The Pitch: Four years have passed since neurotic bodyguard Michael Bryce (Ryan Reynolds) teamed up with his nemesis, loudmouthed hitman Darius Kincaid (Samuel L. Jackson), to stop a war criminal at the Hague, which left him traumatized and his license to guard bodies suspended. But just as he starts a company-mandated “sabbatical” from bodyguarding, Bryce is roped into yet another international plot by Kincaid’s chaotic con-woman wife Sonia (Salma Hayek), who begs him to help her rescue her husband from bad guys.
From there, it’s a Europe-trotting romp to stop a Greek billionaire (Antonio Banderas, cast for no other reason than to force a Desperado reunion with Hayek) from using a diamond-tipped drill to destroy Europe for the crimes it’s committed against Greece, I guess? Anyway, there’s a lot of pratfalls and bickering, standard action buddy comedy stuff, rinse, repeat.
Beating a Dead-pool Horse: I was no fan of the first Hitman’s Bodyguard, a limp, formulaic action-comedy that coasted on the loud charisma of its two mismatched stars and a heaping helping of C-tier action. But despite middling reviews, it made $176 million at the box office. So here we are with a sequel, one which doubles down on the few elements that did work (Hayek, some of Reynolds and Jackson’s chemistry, the live-action cartoonishness of it all) but leaves the nougaty rest to seep into your cerebellum like so many brain worms.
Like the first, what we’ve got here is a mid-budget romp intended chiefly to keep A-list stars employed between bigger, more interesting projects, filmed in Eastern Europe for tax reasons and making use of the finest CG explosions $30 million can buy. And so it goes, as returning director Patrick Hughes drags us mercilessly from one setpiece to the next with nary a second to breathe.
Perhaps that’s for the best, though, as screenwriters Tom O’Connor, Brandon Murphy, and Philip Murphy haven’t exactly crafted the freshest screenplay, a rapidly-tumbling Jenga game of mismatched alliances, a host of barely-there side characters, and Banderas as the world’s suavest yet least-believable Greek. (Don’t forget a sleepy Morgan Freeman as Bryce’s judgmental super-bodyguard stepdad, assuredly the cause of most of his daddy issues.)
But the plot and its machinations are merely an excuse to throw the film’s three stars into one high-wire situation after another, with the bicker-ometers dialed constantly up to 11. That’s all well and good, if the individual setpieces themselves work. But Hitman’s Wife’s Bodyguard’s Former Roommate has the same problem its predecessor did: neither the action nor the comedy are particularly effective.
Granted, there’s a Chuck Jones factor to a lot of the slapstick on display — Bryce is drugged, shot, flung out of boats and, tossed around a van during a bumpy escape with reckless abandon, and the physics of its action sequences frequently defy belief. Triumphant music breaks down to undercut an earnest moment not once, but thrice.
Desperado Housewives: The one major improvement on the first film is that Hayek’s volatile Sonia is along for the ride this time, after spending most of the original trapped in a jail cell. She’s the kind of action star who knows how to command a room, and make a meal of some of the creakiest dialogue this side of the Mediterranean. And to be fair, she adds some welcome verve to the already-tired 48 Hours-y banter between Reynolds and Jackson; her role as a pure-strain chaos agent lets individual scenes ramp up their stakes, and at least throws a few curveballs in the third act about her true loyalties. (That is, of course, until they’re undone a few minutes later.) Sure, she’s saddled with some unfortunate stereotypes as the loud, hair-trigger Latina who snaps into a murderous rage when someone points out she’s old, and gets sensitive about her ability to have children. But what modest laughs can be found come from Hayek’s sheer force of charisma, and I was thankful for her presence.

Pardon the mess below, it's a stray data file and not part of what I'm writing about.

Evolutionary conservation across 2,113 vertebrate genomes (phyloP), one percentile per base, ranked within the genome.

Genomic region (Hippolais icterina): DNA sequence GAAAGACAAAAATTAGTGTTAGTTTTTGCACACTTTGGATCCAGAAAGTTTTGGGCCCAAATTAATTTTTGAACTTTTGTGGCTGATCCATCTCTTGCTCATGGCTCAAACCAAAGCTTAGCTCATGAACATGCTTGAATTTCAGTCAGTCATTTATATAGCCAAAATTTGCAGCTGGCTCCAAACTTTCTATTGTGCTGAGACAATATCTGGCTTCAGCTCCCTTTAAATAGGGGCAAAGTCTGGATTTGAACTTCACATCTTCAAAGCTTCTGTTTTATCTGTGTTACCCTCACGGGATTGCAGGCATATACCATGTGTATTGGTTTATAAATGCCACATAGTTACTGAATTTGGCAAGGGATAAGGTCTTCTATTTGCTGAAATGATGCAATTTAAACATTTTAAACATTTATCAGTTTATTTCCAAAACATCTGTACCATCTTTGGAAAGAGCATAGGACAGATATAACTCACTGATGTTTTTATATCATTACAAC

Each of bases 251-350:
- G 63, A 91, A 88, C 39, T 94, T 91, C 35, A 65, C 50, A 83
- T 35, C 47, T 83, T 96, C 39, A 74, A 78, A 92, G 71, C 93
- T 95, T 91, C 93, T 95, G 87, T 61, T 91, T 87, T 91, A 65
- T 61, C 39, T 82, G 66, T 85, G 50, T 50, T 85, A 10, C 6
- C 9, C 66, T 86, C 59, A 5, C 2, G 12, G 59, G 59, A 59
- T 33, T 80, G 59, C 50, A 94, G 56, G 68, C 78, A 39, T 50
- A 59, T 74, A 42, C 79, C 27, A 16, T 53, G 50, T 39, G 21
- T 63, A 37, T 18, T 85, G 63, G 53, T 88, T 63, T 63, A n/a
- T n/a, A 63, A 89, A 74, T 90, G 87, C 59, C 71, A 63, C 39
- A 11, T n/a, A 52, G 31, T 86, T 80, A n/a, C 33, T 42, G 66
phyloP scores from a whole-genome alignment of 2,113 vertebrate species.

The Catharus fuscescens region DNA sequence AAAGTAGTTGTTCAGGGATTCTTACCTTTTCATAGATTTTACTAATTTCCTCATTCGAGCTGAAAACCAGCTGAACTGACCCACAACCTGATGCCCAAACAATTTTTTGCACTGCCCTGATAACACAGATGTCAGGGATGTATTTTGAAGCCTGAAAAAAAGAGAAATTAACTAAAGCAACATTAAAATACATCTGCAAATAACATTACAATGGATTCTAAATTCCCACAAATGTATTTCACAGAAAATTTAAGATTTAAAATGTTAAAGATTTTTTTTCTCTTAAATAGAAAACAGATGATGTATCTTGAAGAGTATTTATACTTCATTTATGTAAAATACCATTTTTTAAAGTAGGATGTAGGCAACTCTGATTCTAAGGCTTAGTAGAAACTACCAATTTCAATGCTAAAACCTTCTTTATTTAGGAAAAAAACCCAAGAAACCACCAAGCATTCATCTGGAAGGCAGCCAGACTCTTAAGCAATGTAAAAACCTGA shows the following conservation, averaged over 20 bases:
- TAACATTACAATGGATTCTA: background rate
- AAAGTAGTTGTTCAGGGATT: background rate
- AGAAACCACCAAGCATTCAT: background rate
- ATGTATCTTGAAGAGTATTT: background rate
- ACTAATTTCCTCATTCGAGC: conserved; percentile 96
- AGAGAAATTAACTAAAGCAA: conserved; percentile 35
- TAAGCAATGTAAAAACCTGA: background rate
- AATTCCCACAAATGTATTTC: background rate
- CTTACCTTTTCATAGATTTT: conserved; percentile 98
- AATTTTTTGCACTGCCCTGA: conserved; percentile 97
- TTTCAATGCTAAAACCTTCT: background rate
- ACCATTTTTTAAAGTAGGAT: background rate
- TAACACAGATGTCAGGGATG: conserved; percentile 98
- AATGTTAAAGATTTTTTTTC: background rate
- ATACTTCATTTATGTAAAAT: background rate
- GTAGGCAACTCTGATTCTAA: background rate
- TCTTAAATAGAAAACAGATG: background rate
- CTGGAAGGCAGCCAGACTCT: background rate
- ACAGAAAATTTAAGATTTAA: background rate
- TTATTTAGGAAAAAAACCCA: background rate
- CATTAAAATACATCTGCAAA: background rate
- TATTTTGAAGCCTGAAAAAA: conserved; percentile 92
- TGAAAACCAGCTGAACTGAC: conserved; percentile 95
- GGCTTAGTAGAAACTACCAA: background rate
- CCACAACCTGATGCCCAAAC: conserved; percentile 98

Paradoxically, this also leaves Jackson a bit out of the lurch: while Reynolds still has his high-blood-pressure babysitter act to play, and Hayek provides an even more unpredictable mark to handle, poor Darius Kincaid is left holding the bag for much of the film’s runtime. The same goes for virtually any of the film’s characters, whose presences are so marginal you’d be forgiven for thinking you fell asleep and missed the scenes where they were supposed to actually affect the plot.
Frank Grillo shows up as a frustrated Boston beat cop who’s been inexplicably transferred to Interpol, but neither he nor his beautiful Scottish partner (Alice McMillan) appears in more than a few scant scenes. Either a subplot was dramatically ripped from the final edit, or the screenwriters are setting up a spinoff that no one could possibly care about.
The Verdict: One of the major struggles of reviewing (or hell, seeing) a film like The Hitman’s Wife’s Bodyguard is that it’s so unremarkable — its action so formulaic, its jokes so creaky — that one struggles to remember specific scenes or lines of dialogue (or even plot points) five minutes after you walk out of the theater. I had the same sensation with the first one, and it went double here, especially in a world where returning to the movie theaters for something like this isn’t yet worth risking public health. Sure, it commits wholeheartedly to its bone-dead stupidity more than the first film. But it leaves a final product so scattered and uninspired that, less than 24 hours after seeing it, the vast majority of it escapes my memory.
Where’s It Playing? The Hitman’s Wife’s Bodyguard leaps from the late ’90s, slaps on a thin veneer of Deadpool self-awareness, and belly-flops into theaters June 16th.